Div’s Blog

January 25, 20207 min read

Property descriptors, getters and setters

Property descriptors are a way to create (or modify) customized properties on objects. Generally, we create and use properties as follows:

// Specify a new property in object literal form
const myFavoriteBooks = {
	fiction: 'Harry Potter',
};

// Access the property
console.log(myFavoriteBooks.fiction); // 'Harry Potter'

// Enumerate over object keys
console.log(Object.keys(myFavoriteBooks)); // ['fiction']

// Modify or write a new value
myFavoriteBooks.fiction = 'Sherlock Holmes';
console.log(myFavoriteBooks.fiction); // 'Sherlock Holmes'

// Delete or configure the property
delete myFavoriteBooks.fiction;
console.log(myFavoriteBooks.fiction); // undefined

In JavaScript, arrays are also objects. They have a length property which returns the current length of the array.

While writing code, you might have noticed or run into some special cases where object properties behave differently. For example, consider an array of strings:

// Note: This code runs in non strict mode

const favoriteBooks = ['The Lord of the Rings'];

// Just getting the current length
console.log(favoriteBooks.length); // 1

favoriteBooks.push('Norwegian Wood');

// This updated automatically?
console.log(favoriteBooks.length); // 2

// Why can't I find length in the list of keys?
console.log(Object.keys(favoriteBooks)); // ['0', '1']

// Let me add another property to my array (object)
favoriteBooks.type = 'fiction';

// But the type property appears in the list
console.log(Object.keys(favoriteBooks)); // ['0', '1', 'type']

// Let me try deleting the length and type properties
delete favoriteBooks.length;
delete favoriteBooks.type;

// Cool, type property was removed
console.log(Object.keys(favoriteBooks)); // ['0', '1']

// Wait, why is the length property still there?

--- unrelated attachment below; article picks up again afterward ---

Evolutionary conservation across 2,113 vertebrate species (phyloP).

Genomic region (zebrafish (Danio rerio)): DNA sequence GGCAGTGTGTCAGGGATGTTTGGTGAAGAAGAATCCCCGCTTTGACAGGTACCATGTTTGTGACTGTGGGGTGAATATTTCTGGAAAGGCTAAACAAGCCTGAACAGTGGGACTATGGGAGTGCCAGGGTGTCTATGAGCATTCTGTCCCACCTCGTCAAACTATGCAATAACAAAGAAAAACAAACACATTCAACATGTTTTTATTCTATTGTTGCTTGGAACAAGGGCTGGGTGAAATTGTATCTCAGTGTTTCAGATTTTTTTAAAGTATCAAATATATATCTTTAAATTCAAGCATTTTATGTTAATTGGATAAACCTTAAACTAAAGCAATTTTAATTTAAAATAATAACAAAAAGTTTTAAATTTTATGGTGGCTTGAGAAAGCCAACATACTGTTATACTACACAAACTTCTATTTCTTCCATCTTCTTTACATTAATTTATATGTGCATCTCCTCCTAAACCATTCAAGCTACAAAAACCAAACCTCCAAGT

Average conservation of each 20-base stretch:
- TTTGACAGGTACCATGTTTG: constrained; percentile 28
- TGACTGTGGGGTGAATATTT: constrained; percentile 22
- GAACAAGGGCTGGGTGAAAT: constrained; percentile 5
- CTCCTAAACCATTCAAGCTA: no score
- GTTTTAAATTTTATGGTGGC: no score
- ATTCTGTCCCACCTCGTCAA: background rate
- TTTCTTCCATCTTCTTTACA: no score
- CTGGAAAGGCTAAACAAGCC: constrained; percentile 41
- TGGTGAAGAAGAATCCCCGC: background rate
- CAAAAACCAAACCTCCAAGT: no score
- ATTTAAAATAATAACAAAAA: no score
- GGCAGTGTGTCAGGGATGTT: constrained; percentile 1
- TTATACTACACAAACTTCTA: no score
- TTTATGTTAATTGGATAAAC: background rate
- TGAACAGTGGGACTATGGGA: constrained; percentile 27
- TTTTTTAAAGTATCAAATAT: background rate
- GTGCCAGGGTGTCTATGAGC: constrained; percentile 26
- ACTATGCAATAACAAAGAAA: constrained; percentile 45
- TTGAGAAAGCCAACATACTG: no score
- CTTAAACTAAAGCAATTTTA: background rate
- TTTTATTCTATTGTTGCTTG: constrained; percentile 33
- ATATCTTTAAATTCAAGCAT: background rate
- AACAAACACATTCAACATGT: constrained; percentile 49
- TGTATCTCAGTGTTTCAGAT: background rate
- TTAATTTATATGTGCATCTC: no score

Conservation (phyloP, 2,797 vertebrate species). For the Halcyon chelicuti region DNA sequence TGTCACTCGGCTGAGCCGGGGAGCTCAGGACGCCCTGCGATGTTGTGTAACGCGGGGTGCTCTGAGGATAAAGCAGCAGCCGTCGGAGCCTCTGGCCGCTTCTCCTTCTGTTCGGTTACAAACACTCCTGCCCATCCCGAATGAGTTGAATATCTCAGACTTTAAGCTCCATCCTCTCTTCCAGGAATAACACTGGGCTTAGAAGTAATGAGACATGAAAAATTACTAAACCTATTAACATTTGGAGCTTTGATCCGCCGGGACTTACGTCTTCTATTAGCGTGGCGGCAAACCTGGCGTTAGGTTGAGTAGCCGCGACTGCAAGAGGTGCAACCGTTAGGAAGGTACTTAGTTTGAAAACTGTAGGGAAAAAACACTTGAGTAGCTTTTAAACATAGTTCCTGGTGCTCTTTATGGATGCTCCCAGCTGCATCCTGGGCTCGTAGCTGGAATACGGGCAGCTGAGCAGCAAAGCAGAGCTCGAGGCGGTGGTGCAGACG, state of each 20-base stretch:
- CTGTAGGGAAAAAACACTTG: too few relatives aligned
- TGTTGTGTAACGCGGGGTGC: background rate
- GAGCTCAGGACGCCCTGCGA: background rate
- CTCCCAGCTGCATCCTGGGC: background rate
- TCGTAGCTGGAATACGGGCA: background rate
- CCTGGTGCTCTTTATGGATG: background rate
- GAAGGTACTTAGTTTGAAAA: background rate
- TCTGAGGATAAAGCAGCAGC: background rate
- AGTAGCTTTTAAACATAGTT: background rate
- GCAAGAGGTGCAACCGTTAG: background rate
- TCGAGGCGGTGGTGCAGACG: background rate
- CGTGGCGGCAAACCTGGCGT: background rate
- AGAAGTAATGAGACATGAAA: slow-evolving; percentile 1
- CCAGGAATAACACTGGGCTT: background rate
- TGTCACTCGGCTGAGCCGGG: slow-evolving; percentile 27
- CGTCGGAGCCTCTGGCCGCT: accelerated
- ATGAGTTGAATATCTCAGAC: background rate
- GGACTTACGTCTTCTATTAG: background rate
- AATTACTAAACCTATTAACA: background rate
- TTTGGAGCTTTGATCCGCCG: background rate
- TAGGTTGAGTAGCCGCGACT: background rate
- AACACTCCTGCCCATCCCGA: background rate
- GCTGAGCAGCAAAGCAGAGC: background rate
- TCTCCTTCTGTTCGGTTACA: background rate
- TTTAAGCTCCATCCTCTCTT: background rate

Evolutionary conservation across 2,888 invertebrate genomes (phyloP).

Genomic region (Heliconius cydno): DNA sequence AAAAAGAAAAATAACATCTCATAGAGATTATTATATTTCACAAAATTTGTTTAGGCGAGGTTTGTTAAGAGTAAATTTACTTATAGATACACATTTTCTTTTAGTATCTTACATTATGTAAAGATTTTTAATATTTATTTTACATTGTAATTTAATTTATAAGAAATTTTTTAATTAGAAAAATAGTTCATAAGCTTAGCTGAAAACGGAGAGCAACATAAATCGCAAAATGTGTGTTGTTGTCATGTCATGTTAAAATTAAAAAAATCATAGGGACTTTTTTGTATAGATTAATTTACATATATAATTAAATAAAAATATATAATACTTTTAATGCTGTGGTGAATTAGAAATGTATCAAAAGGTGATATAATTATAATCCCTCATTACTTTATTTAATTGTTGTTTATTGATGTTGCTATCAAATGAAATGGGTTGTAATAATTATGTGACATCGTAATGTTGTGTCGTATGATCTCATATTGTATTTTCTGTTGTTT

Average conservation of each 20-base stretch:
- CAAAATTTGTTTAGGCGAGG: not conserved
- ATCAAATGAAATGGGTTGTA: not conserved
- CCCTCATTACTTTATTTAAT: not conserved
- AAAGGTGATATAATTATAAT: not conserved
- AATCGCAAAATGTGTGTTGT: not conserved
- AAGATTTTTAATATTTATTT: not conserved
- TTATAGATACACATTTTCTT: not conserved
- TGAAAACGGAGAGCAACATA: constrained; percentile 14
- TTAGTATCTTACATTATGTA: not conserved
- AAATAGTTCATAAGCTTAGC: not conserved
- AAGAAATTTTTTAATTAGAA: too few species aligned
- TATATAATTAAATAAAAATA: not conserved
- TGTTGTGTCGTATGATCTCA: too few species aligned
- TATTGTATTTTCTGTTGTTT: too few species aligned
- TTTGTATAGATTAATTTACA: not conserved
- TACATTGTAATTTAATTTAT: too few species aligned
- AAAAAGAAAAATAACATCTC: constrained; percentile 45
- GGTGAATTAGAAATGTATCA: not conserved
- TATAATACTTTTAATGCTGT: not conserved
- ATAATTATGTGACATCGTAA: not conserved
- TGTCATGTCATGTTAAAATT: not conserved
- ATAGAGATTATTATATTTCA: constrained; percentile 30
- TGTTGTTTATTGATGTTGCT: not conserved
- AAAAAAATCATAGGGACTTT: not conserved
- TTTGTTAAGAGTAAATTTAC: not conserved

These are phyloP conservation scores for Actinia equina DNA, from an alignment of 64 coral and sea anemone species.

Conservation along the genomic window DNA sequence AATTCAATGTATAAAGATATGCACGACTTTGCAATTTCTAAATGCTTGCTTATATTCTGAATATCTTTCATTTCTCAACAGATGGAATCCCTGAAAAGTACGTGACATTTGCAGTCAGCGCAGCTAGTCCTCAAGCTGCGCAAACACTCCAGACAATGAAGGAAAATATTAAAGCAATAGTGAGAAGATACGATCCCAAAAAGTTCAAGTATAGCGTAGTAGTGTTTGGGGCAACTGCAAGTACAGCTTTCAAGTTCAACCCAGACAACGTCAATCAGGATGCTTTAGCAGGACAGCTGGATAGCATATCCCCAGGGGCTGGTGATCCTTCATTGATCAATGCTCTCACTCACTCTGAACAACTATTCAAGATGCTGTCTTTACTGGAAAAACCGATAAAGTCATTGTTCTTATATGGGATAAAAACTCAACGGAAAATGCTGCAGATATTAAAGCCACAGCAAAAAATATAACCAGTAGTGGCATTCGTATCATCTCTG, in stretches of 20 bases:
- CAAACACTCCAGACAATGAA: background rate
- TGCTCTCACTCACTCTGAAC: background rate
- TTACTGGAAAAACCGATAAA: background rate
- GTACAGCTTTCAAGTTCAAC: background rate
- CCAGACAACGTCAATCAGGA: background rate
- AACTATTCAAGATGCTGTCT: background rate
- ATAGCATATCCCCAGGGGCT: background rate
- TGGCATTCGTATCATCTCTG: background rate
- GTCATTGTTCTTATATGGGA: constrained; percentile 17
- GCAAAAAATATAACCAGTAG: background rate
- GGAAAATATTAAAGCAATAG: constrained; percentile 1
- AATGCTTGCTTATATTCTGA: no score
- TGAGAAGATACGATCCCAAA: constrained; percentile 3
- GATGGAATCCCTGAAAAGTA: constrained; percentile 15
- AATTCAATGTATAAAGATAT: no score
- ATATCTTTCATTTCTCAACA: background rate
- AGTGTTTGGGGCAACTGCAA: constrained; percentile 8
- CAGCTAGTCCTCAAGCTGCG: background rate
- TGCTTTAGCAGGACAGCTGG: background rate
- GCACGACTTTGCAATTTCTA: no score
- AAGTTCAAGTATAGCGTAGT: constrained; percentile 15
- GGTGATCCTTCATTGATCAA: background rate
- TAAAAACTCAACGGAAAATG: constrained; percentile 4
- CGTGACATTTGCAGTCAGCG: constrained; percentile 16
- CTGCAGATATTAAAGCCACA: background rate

console.log(favoriteBooks.length); // 2

A few questions to think about after going through the above snippet:

  1. How does this length property always gives us the updated value of the length? It isn’t a function invocation like favoriteBooks.length(), but a regular property access favoriteBooks.length.
  2. We didn’t explicitly change its value (unlike the first example with myFavoriteBooks.fiction), yet it somehow was able to return the correct value.
  3. The length property didn’t appear in the list of keys but the added type property did.
  4. Why did the delete operation fail?

The answers to all these questions would be easier to understand with property descriptors, getters and setters.

Property descriptors

Let’s take a step back to the first example.

const myFavoriteBooks = {
	fiction: 'Harry Potter',
};

console.log(Object.getOwnPropertyDescriptor(myFavoriteBooks, 'fiction'));
// {
//   value: 'Harry Potter',
//   writable: true,
//   enumerable: true,
//   configurable: true
// }

Object.getOwnPropertyDescriptor returns property descriptor for the specified key (in this case fiction).

Property descriptor are meta properties for object properties. They contain information on how the property behaves in certain scenarios and what all operations are permissible.

It’s also possible to create a new property with property descriptor using Object.defineProperty:

const myFavoriteBooks = {};

Object.defineProperty(myFavoriteBooks, 'fiction', {
	// Meta properties a.k.a property descriptor
	value: 'Harry Potter',
	// By default these are true
	writable: true,
	enumerable: true,
	configurable: true,
});

console.log(myFavoriteBooks.fiction); // 'Harry Potter'

The meta properties can be broadly classified into two types:

  1. Data descriptors: value, writable, enumerable, configurable
  2. Accessor descriptors: get, set, enumerable, configurable (often clubbed together as getter / setter pattern)

Data descriptor

Property descriptor behave a bit differently in non strict and strict mode. Some operations fail silently in non strict mode but throw a TypeError in strict mode.

  • value: defines the actual value held by the key.
  • writable: when set to true, it allows changing the value of property. This fails silently in non strict mode but throw a TypeError in strict mode.
  • enumerable: when set to true, it shows the property when enumerating over the object. For example in forin and Object.keys.
  • configurable: when set to true, it allows changing the property descriptor definitions. For a non configurable property, this will throw a TypeError. It has a couple of special cases:

    • writable can be changed from true to false (but not reverse) even if configurable is set to false